Daniel Craig's role in Layer Cake (2004) clinched the role of James Bond for him over the other competing rival actors. DVD and video rentals of the movie went up after the announcement Daniel Craig would be the new James Bond. The Layer Cake (2004) end-of-movie Bondesque line has Craig say "My name? If you knew that, you'd be as clever as me", evoking the famous catchphrase "The name is Bond, James Bond".
Changes in some regions' release dates meant that some territories had this movie released in 2007, thereby supplying fans and some publicists a once-in-a-millennium marketing dream, to see a James Bond movie in "Two Double-O Seven".
Vesper's purple evening gown was made by Roberto Cavalli, while her black one was by Versace. In addition, she wears Versace 4061 sunglasses in Venice, and her unique Algerian love knot necklace was made by Sophie Harley. She also wears Melograno perfume by Santa Maria Novella. Valenka (Le Chiffre's girlfriend) wears a Versace swimsuit and an evening gown by Roberto Cavalli. Solange (Dimitrios' wife) wears a green La Perla bikini and an orange evening dress by Jenny Packham.
Poker playing was a common pastime amongst cast and crew on the set, even after production had wrapped. This, however, is not new for a James Bond movie. Sir Roger Moore and Albert R. Broccoli, during breaks in filming, played and bet on backgammon. Many of the James Bond movies have been known to have cast and crew participate in some high-stakes gambling.
The first EON Productions James Bond movie to feature the Columbia Pictures logo. Columbia Pictures produced the James Bond spoof Casino Royale (1967), and was attempting to make a second adaptation of the novel, before it bought MGM.
The Skyfleet S570 prototype at Miami International Airport is meant to be a take on the new Airbus A380. The S570 was built off of an old 747-200, which was originally used by British Airways (under the designation "G-BDXJ"), and had flown for European Aircharter and Air Atlanta Europe before being retired from service. It was refitted with two mock-up engines on each inner pylon, and external fuel tanks on the outer pylons, somewhat anachronistically resembling a B-52 Stratofortress.
The 2007 Ford Mondeo sport model, used in the beginning of the film, is a special, one-off handbuilt prototype vehicle, constructed at Ford of Europe's Design Studio in Cologne, Germany, in January, 2006, and shipped to the Bahamas in secrecy for shooting. Production was not due to start until the second quarter of 2007.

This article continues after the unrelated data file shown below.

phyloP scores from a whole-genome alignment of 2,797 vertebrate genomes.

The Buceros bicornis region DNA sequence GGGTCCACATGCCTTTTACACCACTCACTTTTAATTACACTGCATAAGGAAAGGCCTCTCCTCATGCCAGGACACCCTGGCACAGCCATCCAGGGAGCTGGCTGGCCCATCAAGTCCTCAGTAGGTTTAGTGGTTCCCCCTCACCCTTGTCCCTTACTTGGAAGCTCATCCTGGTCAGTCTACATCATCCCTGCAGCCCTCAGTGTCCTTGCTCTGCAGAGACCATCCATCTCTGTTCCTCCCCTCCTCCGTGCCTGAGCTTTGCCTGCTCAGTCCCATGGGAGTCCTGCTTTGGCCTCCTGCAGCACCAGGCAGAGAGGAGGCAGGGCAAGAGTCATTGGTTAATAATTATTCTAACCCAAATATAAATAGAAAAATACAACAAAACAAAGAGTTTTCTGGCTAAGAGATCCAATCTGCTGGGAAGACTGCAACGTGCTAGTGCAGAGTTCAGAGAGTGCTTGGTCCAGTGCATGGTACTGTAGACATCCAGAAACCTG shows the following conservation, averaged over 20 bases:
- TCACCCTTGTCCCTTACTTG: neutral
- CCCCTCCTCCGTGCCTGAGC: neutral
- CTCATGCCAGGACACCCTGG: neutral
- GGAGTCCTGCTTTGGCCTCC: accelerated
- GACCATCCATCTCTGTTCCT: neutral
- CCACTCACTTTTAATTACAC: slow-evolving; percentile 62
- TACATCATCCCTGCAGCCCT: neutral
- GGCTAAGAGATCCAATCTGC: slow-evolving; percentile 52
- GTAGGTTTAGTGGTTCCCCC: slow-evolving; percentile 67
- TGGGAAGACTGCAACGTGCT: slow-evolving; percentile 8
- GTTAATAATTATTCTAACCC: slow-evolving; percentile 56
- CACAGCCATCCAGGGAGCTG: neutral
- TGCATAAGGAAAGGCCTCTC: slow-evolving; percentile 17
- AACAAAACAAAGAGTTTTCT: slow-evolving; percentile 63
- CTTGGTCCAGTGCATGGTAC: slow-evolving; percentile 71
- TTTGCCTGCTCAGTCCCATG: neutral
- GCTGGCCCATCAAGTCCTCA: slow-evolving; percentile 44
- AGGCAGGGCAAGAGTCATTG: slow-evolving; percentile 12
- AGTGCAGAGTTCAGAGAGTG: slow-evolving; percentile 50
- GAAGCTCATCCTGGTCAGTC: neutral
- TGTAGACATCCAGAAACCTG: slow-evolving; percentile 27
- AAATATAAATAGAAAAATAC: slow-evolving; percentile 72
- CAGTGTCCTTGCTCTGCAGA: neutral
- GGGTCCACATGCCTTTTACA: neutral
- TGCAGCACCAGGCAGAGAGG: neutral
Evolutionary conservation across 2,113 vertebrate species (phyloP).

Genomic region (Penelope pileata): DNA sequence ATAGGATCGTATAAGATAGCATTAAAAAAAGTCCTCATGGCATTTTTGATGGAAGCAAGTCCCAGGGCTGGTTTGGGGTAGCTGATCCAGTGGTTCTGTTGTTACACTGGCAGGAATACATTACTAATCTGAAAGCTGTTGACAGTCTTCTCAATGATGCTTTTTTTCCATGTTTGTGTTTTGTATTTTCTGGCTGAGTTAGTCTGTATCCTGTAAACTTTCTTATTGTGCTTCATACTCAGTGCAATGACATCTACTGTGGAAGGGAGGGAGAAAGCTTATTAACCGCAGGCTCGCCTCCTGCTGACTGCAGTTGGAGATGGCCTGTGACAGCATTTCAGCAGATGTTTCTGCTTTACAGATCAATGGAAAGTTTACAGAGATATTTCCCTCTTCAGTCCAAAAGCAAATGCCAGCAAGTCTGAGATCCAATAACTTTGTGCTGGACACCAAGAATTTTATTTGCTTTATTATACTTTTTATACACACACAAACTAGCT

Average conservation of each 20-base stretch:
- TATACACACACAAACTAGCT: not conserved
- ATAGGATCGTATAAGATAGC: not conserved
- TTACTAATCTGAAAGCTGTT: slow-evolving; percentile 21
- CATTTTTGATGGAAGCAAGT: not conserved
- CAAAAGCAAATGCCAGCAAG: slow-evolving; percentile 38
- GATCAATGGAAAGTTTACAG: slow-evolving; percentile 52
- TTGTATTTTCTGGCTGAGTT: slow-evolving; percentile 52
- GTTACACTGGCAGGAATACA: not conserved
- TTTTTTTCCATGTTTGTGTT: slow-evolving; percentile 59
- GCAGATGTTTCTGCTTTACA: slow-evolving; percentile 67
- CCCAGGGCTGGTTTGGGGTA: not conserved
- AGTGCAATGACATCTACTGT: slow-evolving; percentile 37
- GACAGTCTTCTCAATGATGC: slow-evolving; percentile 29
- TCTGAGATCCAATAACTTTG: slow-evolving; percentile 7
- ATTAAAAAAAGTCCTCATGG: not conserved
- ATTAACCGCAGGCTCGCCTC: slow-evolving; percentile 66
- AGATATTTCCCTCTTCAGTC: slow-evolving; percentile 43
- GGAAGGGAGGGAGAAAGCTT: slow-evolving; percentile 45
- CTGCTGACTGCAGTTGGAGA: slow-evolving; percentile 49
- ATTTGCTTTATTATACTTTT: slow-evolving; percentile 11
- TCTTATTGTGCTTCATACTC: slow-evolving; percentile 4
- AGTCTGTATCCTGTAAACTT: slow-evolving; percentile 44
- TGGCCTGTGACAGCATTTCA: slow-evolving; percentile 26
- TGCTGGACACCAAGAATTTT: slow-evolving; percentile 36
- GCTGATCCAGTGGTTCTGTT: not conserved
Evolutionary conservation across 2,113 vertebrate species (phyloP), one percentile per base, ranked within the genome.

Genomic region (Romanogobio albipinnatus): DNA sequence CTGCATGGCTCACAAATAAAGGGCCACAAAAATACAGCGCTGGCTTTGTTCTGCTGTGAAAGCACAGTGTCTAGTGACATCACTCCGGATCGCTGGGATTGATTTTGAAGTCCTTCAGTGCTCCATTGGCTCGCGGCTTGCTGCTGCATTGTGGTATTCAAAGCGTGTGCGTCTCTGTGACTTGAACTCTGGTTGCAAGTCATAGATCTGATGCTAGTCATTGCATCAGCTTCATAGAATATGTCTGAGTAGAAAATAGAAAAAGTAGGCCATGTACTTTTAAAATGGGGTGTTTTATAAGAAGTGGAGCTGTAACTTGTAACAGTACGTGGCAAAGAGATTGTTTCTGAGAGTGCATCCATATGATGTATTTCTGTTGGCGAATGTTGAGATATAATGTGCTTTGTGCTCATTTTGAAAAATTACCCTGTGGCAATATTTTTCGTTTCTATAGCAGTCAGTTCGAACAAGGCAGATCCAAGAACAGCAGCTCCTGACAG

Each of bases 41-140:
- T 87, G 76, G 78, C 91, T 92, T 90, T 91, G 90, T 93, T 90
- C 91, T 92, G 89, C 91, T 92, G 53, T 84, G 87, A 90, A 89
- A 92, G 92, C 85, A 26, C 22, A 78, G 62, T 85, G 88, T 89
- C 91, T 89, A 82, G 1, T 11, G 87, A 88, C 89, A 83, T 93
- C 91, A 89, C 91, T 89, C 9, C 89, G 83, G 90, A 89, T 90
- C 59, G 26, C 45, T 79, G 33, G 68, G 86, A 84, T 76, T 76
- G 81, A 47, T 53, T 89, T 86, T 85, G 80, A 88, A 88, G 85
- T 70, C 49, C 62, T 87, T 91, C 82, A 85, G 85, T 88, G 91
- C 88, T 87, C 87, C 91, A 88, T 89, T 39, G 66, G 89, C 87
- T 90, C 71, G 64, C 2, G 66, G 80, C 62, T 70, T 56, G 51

The set interior, of the sinking house in Venice, measured forty-five feet by forty feet, and was forty-five feet high. It was built around the existing indoor tank at Pinewood Studios, which was increased to twenty feet, so the whole set could sink sixteen feet.
First EON Productions James Bond film in the official franchise to mark many firsts for the franchise: First to have a major black and white sequence; first not to feature Miss Eve Moneypenny, nor the gun barrel walk; first to have the gun barrel sequence start after the opening sequence, and not before; and first to have a blond James Bond. First to have an animated opening sequence since Dr. No (1962), and the first for any Bond film since Casino Royale (1967). First EON Productions James Bond movie not to feature "Q" since Live and Let Die (1973). First Bond movie to feature a Casino Royale casino building since the unofficial Never Say Never Again (1983), and the first to have a noticeably different opening gun barrel sequence (the graphics of the gun barrel view are markedly different).
Most of the cars seen in the movie are made by Ford Motor Company. In the scene where Bond acts as a valet, the cars in the parking lot are Land Rovers, Volvos, Jaguars, and other Ford Motor Company's vehicles.
As the DBS was still in its final design phase, therefore no working car was ready for use, filmmakers had to rely on test prototypes of the DB9, that were dressed up to look like the DBS, for the car roll sequence.
The number on Dimitrios' (Simon Abkarian) key ring was "53". 1953 was the year of release for the Ian Fleming source novel, and Playboy Magazine, a publication which has a long associated history with the James Bond film franchise. Also, this movie version was released 53 years after the novel's publication.
During 2004, Quentin Tarantino had suggested making a version of "Casino Royale" with Pierce Brosnan. Reportedly, Tarantino and Brosnan spoke publicly about this proposed project. When Brosnan was not rehired as Bond, Tarantino very publicly berated the producers, and refused to have anything more to do with the project, even though he was never attached to the picture at any time.